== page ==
Can monarchies survive the European Union?

In its February number the European Constitutional Law Review published an essay by Hans Ulrich Jessurun d’Oliveira, a Dutch legal scholar, entitled The EU and Its Monarchies: Influences and Frictions (available online here for those who have a subscription to the journal). The author focuses on the relationship between monarchy and the Union, especially concerning basic fundamental rights. It is a subject that is not often taken into consideration by legal scholars and it is not taken up in legal education. The reason is probably that it does not affect all member states of the Union, but only a minority of them. However it is still an existing issue and it is very interesting and stimulating to read about it.

One of the problems that d’Oliveira wants to present is that some human rights do not apply to monarchs, which are also the head of states. The freedoms concerned are freedom of religion and prohibition against discrimination based on sex. He also touches upon the issue of democratisation of the Union.

Early on in the article the author states that the purpose of the essay is to “identify areas where the EU influences the constitutional architecture of its monarchies and to indicate dynamics of frictions and tensions between the two”. He points to the fact that the governance in Europe has changed a lot in the last two centuries. For example, in the Congress of Vienna in 1815, 57 out of 64 European countries (≈90%) were monarchies, while in 2001 only 11 out of 48 (≈23%). Furthermore, today most of them are smaller countries, with the exception of the United Kingdom. At the moment of the creation of the European Communities three of the founding six members (50%) were monarchies, but nowadays only 7 of 27 have a monarch as head of the state (≈25%).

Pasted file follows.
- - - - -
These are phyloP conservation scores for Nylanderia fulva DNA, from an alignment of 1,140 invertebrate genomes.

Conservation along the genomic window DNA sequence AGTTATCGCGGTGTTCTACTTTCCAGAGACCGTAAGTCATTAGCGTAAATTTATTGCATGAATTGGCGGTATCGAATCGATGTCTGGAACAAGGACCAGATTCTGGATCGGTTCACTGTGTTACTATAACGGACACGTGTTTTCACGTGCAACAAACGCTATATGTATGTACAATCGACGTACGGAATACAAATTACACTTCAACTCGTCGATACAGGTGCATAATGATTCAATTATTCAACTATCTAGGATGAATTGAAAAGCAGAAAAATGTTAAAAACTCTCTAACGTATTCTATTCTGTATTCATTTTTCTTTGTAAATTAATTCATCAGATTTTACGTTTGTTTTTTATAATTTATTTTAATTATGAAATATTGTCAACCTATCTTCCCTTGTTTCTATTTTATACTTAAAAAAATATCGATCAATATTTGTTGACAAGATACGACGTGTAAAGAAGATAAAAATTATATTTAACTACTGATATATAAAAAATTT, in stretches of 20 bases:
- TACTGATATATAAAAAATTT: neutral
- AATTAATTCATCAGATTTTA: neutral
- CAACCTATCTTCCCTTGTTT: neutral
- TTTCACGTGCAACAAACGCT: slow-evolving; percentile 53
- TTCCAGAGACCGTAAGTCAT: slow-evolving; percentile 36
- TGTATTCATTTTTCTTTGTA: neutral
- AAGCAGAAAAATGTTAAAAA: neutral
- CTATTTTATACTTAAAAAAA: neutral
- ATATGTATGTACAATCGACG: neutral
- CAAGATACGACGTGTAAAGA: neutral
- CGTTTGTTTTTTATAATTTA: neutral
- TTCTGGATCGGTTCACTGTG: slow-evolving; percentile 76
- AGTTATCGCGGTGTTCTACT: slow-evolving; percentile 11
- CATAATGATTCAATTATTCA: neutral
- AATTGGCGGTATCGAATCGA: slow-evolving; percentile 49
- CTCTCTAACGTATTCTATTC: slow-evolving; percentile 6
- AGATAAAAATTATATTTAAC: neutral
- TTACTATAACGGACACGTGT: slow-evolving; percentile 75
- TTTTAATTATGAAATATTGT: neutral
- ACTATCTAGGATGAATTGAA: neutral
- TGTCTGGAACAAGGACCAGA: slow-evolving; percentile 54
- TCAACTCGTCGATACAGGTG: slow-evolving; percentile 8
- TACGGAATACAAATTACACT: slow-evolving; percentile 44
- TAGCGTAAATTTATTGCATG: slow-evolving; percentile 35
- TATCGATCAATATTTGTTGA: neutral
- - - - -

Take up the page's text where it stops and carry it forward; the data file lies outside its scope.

D’Oliveira points out that during the historical developments of the last century the republican way of governing a state has prevailed in Europe, and the remaining monarchs had to give away most of their powers, reducing their role to a merely symbolic one. Human rights protection is an issue that comes high on the agenda of the Union. However, when it comes to a royal family, it does not seem the case anymore and the member states deprive them of a number of their fundamental rights, including the freedom of religion. Even if it may be argued that some of these restrictions are justifiable considering the public functions that the royal families assume, when it comes to their freedom of religion, the restriction is more difficult to justify. It seems out of time in the European democratic society. One of the typical examples is the fact that the King of Sweden must always practice the “pure evangelical faith”, and if not he or she loses the right of succession to the throne. In today’s European multicultural society it seems an old-fashioned rule to require a head of state to belong to the evangelical faith. It is even more so if we consider that this rule is contained in a document which pronounces curses against other religions including Muslims, Jews and others (the Augsburg Confession of 1530). In the case of the United Kingdom the situation is even worse, because the King or the Queen must not only practice the Anglican religion, but also shall never marry a person adhering to the Catholic Church at the expense of losing his or her the right of succession.